New research from the Institute of Psychiatry, Psychology & Neuroscience at King’s College London has suggested that using neurofeedback to address self-blame in people experiencing non-anxious major depressive disorder (MDD) can help to lessen key symptoms.
While the study, published in Psychological Medicine, didn’t explicitly find neurofeedback to be a more effective approach than the comparative psychological intervention group, it was found to be a safe approach to managing depressive symptoms that warrants further investigation.
The investigation recruited 43 participants who were placed into two groups. One would receive guided training as a means of tackling self-blame, while the other group received similar care, but with the added aid of Functional MRI neurofeedback (fMRI).
Functional MRI Neurofeedback
Functional MRI (fMRI) neurofeedback provides individuals with a visual representation of their brain activity, giving participants information that would otherwise be outside of their awareness. A magnetic field is placed around a participant’s head, allowing investigators to read the blood flow signals emitted by the brain.
During the course of three sessions completed by 35 participants, they were asked to try and tackle their feelings of self-blame while thinking about personal memories. They were asked to select from a list of possible strategies such as thinking about why they might not have been able to control the outcome, being responsible for the outcome of an event, or thinking about being forgiven by a specific person or forgiving themselves.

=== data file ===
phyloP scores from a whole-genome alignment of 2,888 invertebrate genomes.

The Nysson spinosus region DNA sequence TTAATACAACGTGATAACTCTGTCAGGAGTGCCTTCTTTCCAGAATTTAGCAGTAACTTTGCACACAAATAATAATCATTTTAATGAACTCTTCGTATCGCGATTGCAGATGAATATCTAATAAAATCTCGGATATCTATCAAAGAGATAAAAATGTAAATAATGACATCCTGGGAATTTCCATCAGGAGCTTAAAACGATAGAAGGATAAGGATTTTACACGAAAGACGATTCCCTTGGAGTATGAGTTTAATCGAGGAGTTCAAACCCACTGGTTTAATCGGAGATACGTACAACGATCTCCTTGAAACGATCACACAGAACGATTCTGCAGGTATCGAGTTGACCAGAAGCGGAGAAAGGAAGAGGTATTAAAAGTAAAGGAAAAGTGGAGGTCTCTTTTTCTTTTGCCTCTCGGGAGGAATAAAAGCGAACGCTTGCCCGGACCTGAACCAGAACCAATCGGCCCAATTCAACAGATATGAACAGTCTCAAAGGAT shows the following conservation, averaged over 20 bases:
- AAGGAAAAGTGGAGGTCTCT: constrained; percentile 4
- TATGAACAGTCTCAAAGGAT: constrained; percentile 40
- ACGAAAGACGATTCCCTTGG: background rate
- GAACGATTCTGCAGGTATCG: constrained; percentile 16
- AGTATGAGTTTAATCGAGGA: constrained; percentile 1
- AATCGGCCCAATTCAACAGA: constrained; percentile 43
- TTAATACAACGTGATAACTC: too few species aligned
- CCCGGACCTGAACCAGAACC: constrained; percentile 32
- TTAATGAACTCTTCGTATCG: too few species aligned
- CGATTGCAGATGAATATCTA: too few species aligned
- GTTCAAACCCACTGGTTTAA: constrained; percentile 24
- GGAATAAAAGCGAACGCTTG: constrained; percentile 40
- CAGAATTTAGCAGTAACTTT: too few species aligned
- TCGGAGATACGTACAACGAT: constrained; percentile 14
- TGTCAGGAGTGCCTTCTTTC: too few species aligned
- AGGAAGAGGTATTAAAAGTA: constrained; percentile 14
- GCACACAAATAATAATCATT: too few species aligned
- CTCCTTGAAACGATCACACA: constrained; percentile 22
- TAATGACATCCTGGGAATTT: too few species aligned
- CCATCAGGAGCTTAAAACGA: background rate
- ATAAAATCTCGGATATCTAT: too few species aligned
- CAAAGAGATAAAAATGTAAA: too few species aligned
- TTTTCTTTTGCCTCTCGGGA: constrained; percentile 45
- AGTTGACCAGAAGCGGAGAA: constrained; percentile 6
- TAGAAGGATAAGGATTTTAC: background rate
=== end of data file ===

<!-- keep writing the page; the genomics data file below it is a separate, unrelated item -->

The neurofeedback gives the individual an indication of which of these strategies has the best chance of changing their brain signals in the desired way.
Neurofeedback Training & Depression
The investigation established that both approaches were found to be an effective means of reducing depressive feelings.
The study’s lead investigator said, “Excitingly, we saw that symptom remission was associated with increases in self-esteem, and this correlated with the frequency with which participants employed the psychological strategies in daily life.”
The researchers suggest that the existence of sub-types of depression could be the reason why. Patients with non-anxious depression found that neurofeedback was much more effective at reducing their depressive symptoms, while those with anxious distress, a newer sub-type that has had little research conducted into it, responded better to solely psychological interventions.
Neurofeedback Training at NHA
Here at Neurohealth Associates, we specialize in Neurofeedback training. Neurofeedback may be helpful for training your mind, especially if you are unsure about putting yourself or your child on medication. This easy, noninvasive training can painlessly improve your mental health condition and outlook on life. Schedule a consultation with NeuroHealth Associates today and find out how we can help you.
Original article published by Neuroscience News.Tags: clinical research, depression, EEG Biofeedback, Mental disorders, mental health, neurofeedback